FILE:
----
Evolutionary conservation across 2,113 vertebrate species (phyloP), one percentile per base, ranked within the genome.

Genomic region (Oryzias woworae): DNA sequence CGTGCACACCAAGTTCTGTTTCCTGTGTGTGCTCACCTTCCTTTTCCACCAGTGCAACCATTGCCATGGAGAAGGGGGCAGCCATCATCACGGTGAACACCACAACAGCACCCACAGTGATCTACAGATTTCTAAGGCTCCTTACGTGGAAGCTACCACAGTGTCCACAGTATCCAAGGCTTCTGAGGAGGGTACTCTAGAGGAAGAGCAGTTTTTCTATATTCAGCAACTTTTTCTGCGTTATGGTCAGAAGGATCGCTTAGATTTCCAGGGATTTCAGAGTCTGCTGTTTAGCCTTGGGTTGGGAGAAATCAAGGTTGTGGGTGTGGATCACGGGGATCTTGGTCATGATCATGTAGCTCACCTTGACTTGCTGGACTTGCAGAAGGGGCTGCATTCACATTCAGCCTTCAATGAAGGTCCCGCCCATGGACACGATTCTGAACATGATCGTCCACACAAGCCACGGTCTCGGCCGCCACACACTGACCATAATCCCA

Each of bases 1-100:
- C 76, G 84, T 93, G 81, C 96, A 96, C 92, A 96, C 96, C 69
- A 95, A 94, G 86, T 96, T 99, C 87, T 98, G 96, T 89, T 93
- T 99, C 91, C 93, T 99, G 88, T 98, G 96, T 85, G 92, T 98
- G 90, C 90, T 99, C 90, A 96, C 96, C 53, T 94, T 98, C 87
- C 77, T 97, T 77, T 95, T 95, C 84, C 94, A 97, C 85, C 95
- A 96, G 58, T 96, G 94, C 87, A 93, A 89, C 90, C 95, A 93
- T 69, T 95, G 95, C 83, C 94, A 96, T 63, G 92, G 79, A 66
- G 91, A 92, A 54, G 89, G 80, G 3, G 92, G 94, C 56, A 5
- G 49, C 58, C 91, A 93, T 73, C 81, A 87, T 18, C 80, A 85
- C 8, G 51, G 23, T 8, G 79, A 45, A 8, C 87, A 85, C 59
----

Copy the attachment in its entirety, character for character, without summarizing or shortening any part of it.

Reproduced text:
Evolutionary conservation across 2,113 vertebrate species (phyloP), one percentile per base, ranked within the genome.

Genomic region (Oryzias woworae): DNA sequence CGTGCACACCAAGTTCTGTTTCCTGTGTGTGCTCACCTTCCTTTTCCACCAGTGCAACCATTGCCATGGAGAAGGGGGCAGCCATCATCACGGTGAACACCACAACAGCACCCACAGTGATCTACAGATTTCTAAGGCTCCTTACGTGGAAGCTACCACAGTGTCCACAGTATCCAAGGCTTCTGAGGAGGGTACTCTAGAGGAAGAGCAGTTTTTCTATATTCAGCAACTTTTTCTGCGTTATGGTCAGAAGGATCGCTTAGATTTCCAGGGATTTCAGAGTCTGCTGTTTAGCCTTGGGTTGGGAGAAATCAAGGTTGTGGGTGTGGATCACGGGGATCTTGGTCATGATCATGTAGCTCACCTTGACTTGCTGGACTTGCAGAAGGGGCTGCATTCACATTCAGCCTTCAATGAAGGTCCCGCCCATGGACACGATTCTGAACATGATCGTCCACACAAGCCACGGTCTCGGCCGCCACACACTGACCATAATCCCA

Each of bases 1-100:
- C 76, G 84, T 93, G 81, C 96, A 96, C 92, A 96, C 96, C 69
- A 95, A 94, G 86, T 96, T 99, C 87, T 98, G 96, T 89, T 93
- T 99, C 91, C 93, T 99, G 88, T 98, G 96, T 85, G 92, T 98
- G 90, C 90, T 99, C 90, A 96, C 96, C 53, T 94, T 98, C 87
- C 77, T 97, T 77, T 95, T 95, C 84, C 94, A 97, C 85, C 95
- A 96, G 58, T 96, G 94, C 87, A 93, A 89, C 90, C 95, A 93
- T 69, T 95, G 95, C 83, C 94, A 96, T 63, G 92, G 79, A 66
- G 91, A 92, A 54, G 89, G 80, G 3, G 92, G 94, C 56, A 5
- G 49, C 58, C 91, A 93, T 73, C 81, A 87, T 18, C 80, A 85
- C 8, G 51, G 23, T 8, G 79, A 45, A 8, C 87, A 85, C 59